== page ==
Conversion Therapy

Conversion therapy is one of the primary ways many Christians struggling with same sex attractions attempt to change their undesired orientation.  Had I been open and honest with my friends and family about my struggles earlier in life and began exploring the questions that have only recently presented themselves to me, I imagine I would have likely attempted conversion therapy or at least seriously considered it.  However, my first real exposure to it was in college when I first saw the movie Saved.  In the movie, the main character’s boy friend is found to be attracted to other men and sent to the fictional Mercy House where they “deal with all kinds of problems, like drug addiction and alcoholism to de-gayification and unwed mothers.”  This farcical view of conversion therapy where the movie subtlety points out the humor of placing young men struggling with these issues in a private room together gave me a fairly negative view of this method.  Not that I didn’t have the same end goal, but deep down, I really didn’t think that God would allow me to suffer this type of temptation only to have it to be removed by a 12 step program (here I may be showing my ignorance of the actual processes involved in this therapy as I must admit I am not familiar with the standard methods).

The more I prayed and begged God to remove these sinful desires, the more hopeless I became when it didn’t work.  I thought maybe I just had to say the right words or ask in the right way with my body in the proper posture.  I eventually became convinced by sermons given in my youth group that sin’s power over me would be broken by confessing my sins out loud to a brother in Christ.  Due to my fear and self-loathing, it took years of agonizing over this thought before I was finally able to vocalize my struggles and, while this did significantly decrease my burden and relieve much of my loneliness, the desires remained as strong as ever.  I began to realize that if it was in God’s plan for me to reorient myself to being attracted to women, it would happen in His time and that all I had to do was to devote myself to Him and live the best life I could.  I began to identify with Paul and his “thorn in the flesh” which he prayed to be taken from him, but to no avail.  While I would never try to make a case for Paul struggling with homosexuality, it is encouraging to imagine the possibility of such an inspirational biblical figure having once walked the path I now find myself on.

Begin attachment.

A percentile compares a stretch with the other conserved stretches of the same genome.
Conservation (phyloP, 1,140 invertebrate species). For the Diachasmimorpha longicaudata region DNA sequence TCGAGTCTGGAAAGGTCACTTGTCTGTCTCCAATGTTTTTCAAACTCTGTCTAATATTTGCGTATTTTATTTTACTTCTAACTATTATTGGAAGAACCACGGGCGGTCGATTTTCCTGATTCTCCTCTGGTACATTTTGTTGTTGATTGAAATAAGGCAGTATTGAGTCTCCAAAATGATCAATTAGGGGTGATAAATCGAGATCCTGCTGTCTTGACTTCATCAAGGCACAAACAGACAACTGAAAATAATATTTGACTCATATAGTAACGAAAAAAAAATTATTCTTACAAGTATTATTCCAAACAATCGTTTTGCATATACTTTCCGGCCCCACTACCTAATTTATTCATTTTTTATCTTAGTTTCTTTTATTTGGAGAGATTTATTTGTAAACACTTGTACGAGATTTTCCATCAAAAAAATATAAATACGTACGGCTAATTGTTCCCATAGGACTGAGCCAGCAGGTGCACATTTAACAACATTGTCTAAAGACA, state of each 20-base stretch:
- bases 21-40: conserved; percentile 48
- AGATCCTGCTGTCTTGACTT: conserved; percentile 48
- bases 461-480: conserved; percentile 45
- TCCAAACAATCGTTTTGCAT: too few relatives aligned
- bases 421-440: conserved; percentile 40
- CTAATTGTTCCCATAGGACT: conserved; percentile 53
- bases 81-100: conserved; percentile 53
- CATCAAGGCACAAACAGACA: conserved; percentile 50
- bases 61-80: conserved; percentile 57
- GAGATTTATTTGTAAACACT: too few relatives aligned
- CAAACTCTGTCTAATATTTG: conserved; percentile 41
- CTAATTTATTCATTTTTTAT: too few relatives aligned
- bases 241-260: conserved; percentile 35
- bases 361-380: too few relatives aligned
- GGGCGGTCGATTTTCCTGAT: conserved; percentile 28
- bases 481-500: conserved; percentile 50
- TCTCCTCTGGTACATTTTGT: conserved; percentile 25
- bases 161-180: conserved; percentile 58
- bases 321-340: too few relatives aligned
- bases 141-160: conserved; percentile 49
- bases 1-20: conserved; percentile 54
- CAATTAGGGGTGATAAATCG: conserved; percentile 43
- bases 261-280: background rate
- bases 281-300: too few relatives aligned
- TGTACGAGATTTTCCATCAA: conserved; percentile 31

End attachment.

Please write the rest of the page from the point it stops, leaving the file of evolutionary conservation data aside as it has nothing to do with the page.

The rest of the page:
Instead of praying for God to remove these desires and take this cup from me, I now pray that His will would be manifest in my life and that I would follow the path He has planned for me, but that doesn’t stop me from slipping in the occasional prayer that, if it could maybe possibly fit into the plan, that I find a wife to grow old with.

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